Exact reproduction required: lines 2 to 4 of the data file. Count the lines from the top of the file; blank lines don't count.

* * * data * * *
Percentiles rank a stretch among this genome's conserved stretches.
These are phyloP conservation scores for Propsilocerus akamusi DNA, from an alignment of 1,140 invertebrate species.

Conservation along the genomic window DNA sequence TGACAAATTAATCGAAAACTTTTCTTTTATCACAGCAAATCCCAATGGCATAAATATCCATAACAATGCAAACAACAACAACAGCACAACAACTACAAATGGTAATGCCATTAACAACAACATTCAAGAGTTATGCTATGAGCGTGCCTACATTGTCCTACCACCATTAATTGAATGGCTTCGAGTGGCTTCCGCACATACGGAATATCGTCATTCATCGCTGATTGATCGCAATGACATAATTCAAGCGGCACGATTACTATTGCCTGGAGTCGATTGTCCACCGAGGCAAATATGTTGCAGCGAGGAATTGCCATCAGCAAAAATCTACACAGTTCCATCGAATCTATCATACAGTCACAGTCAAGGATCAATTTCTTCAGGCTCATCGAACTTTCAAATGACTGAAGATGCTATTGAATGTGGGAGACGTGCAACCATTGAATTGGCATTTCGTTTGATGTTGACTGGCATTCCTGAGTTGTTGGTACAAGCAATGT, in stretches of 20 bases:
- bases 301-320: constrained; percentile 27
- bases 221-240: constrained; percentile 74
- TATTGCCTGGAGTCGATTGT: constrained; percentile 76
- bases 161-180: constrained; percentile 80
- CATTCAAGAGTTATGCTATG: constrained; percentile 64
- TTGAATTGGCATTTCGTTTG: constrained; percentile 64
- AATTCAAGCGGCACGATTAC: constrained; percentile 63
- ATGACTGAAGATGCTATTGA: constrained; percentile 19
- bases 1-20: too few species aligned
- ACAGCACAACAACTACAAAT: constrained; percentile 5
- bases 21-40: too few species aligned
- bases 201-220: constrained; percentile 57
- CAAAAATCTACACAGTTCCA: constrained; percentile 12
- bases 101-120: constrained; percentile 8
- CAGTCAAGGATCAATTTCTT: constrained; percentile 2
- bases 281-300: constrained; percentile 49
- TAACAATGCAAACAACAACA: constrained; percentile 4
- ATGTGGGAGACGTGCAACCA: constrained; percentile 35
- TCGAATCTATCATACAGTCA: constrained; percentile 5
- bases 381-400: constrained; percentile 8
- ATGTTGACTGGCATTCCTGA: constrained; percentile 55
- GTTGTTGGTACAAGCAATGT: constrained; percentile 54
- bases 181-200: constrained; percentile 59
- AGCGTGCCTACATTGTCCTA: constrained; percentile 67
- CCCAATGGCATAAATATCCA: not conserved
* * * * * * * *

These are phyloP conservation scores for Propsilocerus akamusi DNA, from an alignment of 1,140 invertebrate species.

Conservation along the genomic window DNA sequence TGACAAATTAATCGAAAACTTTTCTTTTATCACAGCAAATCCCAATGGCATAAATATCCATAACAATGCAAACAACAACAACAGCACAACAACTACAAATGGTAATGCCATTAACAACAACATTCAAGAGTTATGCTATGAGCGTGCCTACATTGTCCTACCACCATTAATTGAATGGCTTCGAGTGGCTTCCGCACATACGGAATATCGTCATTCATCGCTGATTGATCGCAATGACATAATTCAAGCGGCACGATTACTATTGCCTGGAGTCGATTGTCCACCGAGGCAAATATGTTGCAGCGAGGAATTGCCATCAGCAAAAATCTACACAGTTCCATCGAATCTATCATACAGTCACAGTCAAGGATCAATTTCTTCAGGCTCATCGAACTTTCAAATGACTGAAGATGCTATTGAATGTGGGAGACGTGCAACCATTGAATTGGCATTTCGTTTGATGTTGACTGGCATTCCTGAGTTGTTGGTACAAGCAATGT, in stretches of 20 bases:
- bases 301-320: constrained; percentile 27